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Status of Offshore Wind Development JUNE 2013 PowerPoint Presentation
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Status of Offshore Wind Development JUNE 2013

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Status of Offshore Wind Development JUNE 2013

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  1. Ireland’s Export Opportunity Status of Offshore Wind Development JUNE 2013

  2. NOW Ireland • The National Offshore Wind Energy Association of Ireland was established in 2007 to promote the development of Ireland’s substantial offshore wind resource and to ensure that our island leads the way in building a sustainable, green economy. • Set up by Ireland’s five largest operators • OrielWindfarm Limited • SSE Renewables • Codling Wind Park • Saorgus Energy Limited • Fuinneamh Sceirde Teo • Capacity of over 2680 MW from existing project areas with potential for a further 5000 MW in the Irish Sea Zone. • Potential investment of over €8bn from existing proects. This equates to 20,000 jobs for existing projects and over 50,000 jobs, if full potential were to be built out. • A further potential 5000 MW in shallow Atlantic waters off the South and West Coast when turbine technology advances - eg floating turbines, co-location.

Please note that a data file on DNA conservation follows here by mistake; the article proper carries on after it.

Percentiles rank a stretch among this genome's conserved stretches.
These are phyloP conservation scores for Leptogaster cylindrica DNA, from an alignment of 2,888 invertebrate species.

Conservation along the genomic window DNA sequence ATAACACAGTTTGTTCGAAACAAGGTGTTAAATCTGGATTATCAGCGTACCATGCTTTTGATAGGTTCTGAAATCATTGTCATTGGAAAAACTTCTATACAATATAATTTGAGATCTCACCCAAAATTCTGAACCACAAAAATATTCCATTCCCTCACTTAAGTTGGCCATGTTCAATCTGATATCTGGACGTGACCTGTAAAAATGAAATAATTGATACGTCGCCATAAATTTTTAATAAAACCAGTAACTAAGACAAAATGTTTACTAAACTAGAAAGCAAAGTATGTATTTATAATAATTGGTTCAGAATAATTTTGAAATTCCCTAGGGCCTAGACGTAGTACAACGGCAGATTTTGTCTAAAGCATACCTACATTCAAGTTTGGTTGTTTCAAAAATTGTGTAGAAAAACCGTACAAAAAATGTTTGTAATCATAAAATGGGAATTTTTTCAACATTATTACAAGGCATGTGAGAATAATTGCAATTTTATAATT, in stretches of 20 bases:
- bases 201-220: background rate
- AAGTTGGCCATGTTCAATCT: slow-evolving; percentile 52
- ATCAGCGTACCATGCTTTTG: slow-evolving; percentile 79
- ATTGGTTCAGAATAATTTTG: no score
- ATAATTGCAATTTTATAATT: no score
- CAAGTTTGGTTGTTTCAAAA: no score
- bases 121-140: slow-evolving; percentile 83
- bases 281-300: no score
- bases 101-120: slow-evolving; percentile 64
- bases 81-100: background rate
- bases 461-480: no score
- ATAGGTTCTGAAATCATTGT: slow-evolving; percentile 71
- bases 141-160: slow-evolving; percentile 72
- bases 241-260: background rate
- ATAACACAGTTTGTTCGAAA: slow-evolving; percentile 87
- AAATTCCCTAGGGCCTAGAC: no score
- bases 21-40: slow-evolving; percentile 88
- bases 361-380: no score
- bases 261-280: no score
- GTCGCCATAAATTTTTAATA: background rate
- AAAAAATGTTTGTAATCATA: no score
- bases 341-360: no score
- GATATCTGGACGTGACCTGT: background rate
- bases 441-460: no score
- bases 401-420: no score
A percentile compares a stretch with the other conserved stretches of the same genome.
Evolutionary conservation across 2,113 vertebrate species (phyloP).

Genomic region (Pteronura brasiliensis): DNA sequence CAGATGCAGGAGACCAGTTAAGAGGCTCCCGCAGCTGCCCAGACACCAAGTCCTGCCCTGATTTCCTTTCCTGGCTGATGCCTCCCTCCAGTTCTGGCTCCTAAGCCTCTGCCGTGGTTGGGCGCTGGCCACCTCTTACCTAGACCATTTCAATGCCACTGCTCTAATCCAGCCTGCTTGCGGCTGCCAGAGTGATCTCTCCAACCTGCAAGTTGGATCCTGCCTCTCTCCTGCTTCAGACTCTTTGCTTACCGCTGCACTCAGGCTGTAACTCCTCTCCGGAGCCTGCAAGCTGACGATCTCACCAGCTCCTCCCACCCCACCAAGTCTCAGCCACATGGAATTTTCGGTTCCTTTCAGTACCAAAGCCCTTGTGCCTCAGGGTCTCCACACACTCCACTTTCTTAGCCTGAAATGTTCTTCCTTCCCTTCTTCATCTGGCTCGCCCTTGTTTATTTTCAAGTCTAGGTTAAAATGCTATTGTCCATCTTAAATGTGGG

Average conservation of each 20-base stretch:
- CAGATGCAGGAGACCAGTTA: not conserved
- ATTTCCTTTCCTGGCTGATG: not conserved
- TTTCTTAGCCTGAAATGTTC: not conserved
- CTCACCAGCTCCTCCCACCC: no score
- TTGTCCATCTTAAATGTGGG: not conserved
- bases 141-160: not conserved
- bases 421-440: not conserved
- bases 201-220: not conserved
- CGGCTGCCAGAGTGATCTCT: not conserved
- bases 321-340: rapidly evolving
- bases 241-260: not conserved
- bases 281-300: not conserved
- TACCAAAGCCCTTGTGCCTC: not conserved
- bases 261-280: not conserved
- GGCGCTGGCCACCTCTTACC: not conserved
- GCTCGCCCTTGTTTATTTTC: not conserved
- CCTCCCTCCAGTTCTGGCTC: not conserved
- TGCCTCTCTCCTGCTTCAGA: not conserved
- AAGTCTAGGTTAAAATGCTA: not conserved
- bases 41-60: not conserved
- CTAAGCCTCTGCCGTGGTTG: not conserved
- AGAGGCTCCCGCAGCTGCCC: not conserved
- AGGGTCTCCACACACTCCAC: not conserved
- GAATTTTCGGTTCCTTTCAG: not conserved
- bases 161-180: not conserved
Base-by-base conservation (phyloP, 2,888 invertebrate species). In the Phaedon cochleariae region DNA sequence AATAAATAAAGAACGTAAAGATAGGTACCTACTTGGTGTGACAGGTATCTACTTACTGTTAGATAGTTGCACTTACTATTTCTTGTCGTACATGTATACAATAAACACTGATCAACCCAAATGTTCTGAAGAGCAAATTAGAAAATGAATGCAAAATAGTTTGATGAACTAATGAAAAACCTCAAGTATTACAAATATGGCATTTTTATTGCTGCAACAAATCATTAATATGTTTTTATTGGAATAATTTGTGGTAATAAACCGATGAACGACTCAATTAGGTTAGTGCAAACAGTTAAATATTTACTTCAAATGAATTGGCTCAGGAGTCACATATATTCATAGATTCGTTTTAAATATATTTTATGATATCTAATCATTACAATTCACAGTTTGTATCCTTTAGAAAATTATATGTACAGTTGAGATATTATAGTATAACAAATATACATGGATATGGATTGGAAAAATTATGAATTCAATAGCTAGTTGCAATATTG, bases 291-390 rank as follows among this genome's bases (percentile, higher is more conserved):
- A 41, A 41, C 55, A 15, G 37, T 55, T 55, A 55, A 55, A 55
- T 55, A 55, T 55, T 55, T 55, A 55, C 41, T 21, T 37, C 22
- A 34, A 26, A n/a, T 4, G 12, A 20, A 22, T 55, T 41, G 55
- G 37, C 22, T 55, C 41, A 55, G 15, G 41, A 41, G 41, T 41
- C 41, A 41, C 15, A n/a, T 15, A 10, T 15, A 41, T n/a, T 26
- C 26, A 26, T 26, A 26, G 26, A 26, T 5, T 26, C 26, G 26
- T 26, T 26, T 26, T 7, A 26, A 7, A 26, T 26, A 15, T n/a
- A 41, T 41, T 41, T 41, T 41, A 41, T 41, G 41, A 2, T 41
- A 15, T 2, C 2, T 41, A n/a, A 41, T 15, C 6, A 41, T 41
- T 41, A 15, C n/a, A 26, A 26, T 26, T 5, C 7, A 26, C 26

3. Status of Offshore Projects Under Development in Irish Waters • SSE Renewables (TBC) • Lease for 200 turbines on the Arklow Bank. CONSENTED • Codling Wind Park (2017/2018) • Lease for 220 turbines on the Codling Bank. CONSENTED & GRID CONTRACTED to WALES. • Application for a further 200 turbines. • Oriel Windfarm (2016) • Consent for 55 turbines East of Dundalk Bay. CONSENTED • & GRID OFFER • FST (TBC) • Application for 20 turbines on Skerd Rocks. GRID OFFER • Dublin Array (2017/2018) • Application for 145 turbines on the Bray and Kish Banks. • GRID OFFER • Northern Ireland Leasing Round (TBC/2020) • 600 MW zone allocated to First Flight Wind Limited October 2012.

  4. Ireland has huge Offshore Wind ResourcesAverage Wind speeds on the East Coast are 9m/s and on the West coast they are greater than 10m/secWith more renewable energy generating capacity than required this is an export opportunity for Ireland Strongestpotential Very highpotential High/mediumpotential Medium/lowpotential Simplified map based on RisøNational Laboratory, Denmark, 1989 5

  5. Ireland’s Offshore Opportunity • Ireland has a number of opportunities from Offshore Wind • To meet and exceed our renewable energy targets. • To export high value green electricity to Europe. • To create jobs building and operating Irish Offshore wind farms. • To stimulate the €60bn Supply Chain Opportunity afforded by the development programmes for offshore wind in the Irish Sea and over €300bn in the rest of Europe. • The European Commission expects the creation of 2.8m jobs by 2020 from renewable energy industry in Europe.

  6. Indecon Cost Benefit Analysis • Independent study commissioned by NOW Ireland in March 2008 resulting in “Economic Analysis of the Potential for Offshore Wind Energy Generation in Ireland” published by Indecon in September 2008. • Report Objective 1: Estimate net cost/benefit for enhanced offshore wind development in Ireland. • Report Objective 2: Estimate other benefits including Non-GHG emissions abatement, Kyoto compliance, tax and employment, fuel-price risk reduction, etc. • A Financial model based on a 1000 MW wind farm for a 15 year period starting in 2012 was used. • Conservative cost base used, i.e. €3.5 million per megawatt capital cost – Approximately €1m higher than costs used by EWEA. • Conservative fuel price forecasts used.